The Hotel & Spa Bellavista Francischiello is not in Sorrento itself they have explained, but high on the hills above, looking out to the Isle of Capri where we are headed tomorrow. As we arrive, the rain becomes heavier - Murphy's Law! But once we are in our room all that is forgotten as we gazeout over the azure blue sea beyond the bad weather that seems to be hugging the coast. As the afternoon draws to a close, the air clears and we have magnificent views across the bay that are soon being accentuated by a magnificnetly clear sunset.

The Hotel has its own restaurant that the reports in all praise. None of us can be bothered with heading back down the hill to Sorrento, so we decide to eat in. Great decision as the food was fabulous and the wait staff were friendly and helpful.
Antipasto alla Riccardo (a collection of antipasto items from a refrigerated case in the centre of the room that included baby eels, fresh sardines and anchovies, grilled vegetables, a choice of cheeses, stuffed tomatoes, dolmades, salmon and more!) Helen and Michael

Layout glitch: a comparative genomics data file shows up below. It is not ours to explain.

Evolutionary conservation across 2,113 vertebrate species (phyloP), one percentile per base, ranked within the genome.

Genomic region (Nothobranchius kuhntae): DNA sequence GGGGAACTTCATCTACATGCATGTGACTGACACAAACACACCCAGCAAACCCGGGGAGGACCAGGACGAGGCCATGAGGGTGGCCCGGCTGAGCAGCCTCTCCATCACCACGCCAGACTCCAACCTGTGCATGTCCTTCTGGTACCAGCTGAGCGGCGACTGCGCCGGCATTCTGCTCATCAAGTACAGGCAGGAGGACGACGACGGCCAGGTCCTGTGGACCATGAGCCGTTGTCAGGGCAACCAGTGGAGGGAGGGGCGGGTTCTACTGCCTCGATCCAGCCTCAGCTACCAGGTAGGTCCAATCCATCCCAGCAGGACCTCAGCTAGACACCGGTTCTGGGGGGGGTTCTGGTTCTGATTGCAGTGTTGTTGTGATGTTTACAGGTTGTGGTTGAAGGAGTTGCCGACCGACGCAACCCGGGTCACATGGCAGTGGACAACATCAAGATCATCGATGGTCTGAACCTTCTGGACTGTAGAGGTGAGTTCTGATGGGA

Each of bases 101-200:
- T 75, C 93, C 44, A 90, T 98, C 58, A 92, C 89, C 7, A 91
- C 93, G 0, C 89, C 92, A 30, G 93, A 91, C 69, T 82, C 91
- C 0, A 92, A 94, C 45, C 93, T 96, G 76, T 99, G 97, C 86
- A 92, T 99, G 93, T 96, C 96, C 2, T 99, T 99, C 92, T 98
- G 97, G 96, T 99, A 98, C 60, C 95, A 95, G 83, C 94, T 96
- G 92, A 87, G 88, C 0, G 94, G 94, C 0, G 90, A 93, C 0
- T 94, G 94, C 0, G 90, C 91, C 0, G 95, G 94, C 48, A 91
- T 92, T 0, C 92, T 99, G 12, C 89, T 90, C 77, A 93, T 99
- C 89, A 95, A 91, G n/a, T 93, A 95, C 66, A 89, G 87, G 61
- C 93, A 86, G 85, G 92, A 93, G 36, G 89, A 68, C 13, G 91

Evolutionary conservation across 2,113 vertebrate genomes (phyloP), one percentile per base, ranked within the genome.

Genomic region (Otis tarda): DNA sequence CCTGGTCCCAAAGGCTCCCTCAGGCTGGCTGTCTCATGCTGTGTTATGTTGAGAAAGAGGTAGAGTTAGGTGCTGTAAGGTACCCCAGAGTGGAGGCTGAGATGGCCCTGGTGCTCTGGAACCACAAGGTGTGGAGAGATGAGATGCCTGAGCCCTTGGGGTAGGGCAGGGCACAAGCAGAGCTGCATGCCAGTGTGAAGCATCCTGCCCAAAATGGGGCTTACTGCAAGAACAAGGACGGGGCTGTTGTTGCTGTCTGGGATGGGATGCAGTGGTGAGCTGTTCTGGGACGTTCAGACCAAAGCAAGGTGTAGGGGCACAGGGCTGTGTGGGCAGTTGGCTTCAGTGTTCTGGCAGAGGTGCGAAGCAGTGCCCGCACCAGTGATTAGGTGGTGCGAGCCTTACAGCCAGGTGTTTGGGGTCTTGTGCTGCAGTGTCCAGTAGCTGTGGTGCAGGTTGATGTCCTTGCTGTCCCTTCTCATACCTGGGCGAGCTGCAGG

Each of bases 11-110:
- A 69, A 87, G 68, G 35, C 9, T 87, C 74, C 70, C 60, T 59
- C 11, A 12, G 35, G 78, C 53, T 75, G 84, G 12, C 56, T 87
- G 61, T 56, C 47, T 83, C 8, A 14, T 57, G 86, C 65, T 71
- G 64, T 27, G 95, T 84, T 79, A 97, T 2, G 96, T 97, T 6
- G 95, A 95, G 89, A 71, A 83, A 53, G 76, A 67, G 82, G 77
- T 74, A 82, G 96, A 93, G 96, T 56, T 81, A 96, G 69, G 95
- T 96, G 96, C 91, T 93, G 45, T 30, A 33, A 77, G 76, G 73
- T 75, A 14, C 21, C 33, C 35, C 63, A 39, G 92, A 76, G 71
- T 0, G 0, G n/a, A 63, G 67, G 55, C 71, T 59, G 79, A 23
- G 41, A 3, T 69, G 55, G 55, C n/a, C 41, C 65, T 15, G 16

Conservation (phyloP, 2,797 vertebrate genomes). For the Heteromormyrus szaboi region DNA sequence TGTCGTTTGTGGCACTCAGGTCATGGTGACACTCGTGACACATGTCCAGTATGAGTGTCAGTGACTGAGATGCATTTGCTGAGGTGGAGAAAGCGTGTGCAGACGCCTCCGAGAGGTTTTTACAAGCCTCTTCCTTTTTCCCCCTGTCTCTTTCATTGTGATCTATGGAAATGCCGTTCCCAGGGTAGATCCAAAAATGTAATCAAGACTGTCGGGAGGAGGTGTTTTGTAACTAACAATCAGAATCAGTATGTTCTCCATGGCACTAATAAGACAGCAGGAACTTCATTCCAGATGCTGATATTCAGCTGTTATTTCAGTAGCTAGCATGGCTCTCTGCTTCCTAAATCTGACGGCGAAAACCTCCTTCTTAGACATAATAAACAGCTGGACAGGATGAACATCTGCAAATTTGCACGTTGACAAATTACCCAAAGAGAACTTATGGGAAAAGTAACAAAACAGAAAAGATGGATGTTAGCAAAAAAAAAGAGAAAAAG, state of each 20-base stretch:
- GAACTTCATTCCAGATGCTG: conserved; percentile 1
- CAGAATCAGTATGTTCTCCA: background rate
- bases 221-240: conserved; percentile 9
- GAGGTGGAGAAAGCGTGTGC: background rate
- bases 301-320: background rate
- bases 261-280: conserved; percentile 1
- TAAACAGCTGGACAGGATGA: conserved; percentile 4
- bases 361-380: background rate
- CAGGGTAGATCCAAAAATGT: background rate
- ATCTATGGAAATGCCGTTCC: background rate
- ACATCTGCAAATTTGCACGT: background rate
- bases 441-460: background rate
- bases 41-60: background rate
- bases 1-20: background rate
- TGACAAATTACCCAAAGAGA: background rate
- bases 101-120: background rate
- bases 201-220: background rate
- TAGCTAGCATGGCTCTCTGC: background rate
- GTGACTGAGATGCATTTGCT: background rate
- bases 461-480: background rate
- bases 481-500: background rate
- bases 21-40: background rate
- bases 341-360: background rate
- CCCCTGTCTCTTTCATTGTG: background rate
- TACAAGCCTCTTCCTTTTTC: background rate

Bresaola con rucola e parmigiano (Bresaola [dried beef] with rocket and parmesan) Maria
Secondi Piatta:
Pesce n costa di sale (Fish [sea bass] in a salt crust) Michael
Scaloppina al limone (Veal escalope with lemon) Helen
Grigiata mista di pesce (Mixed fish grill) Maria
Verdure di Stagione (seasonal vegetables)
Crocchette di Patate (Potato croquettes)
Delizie di limone (Lemon ice cream) Michael
Tiramisu (Tiramisu) Helen
Panna Cotta con frutti di Bosco (Panna cotta with berry sauce) Maria

The meals were all great, but we all conceded that the Antipasto and my dessert were the tops tonight!
This was one of the more memorable meals of the trip!

And finally we head back up to our room to see the light fade to darkness and the town lights of the Isle of Capri shine out across the water, beckoning us to come, come, come.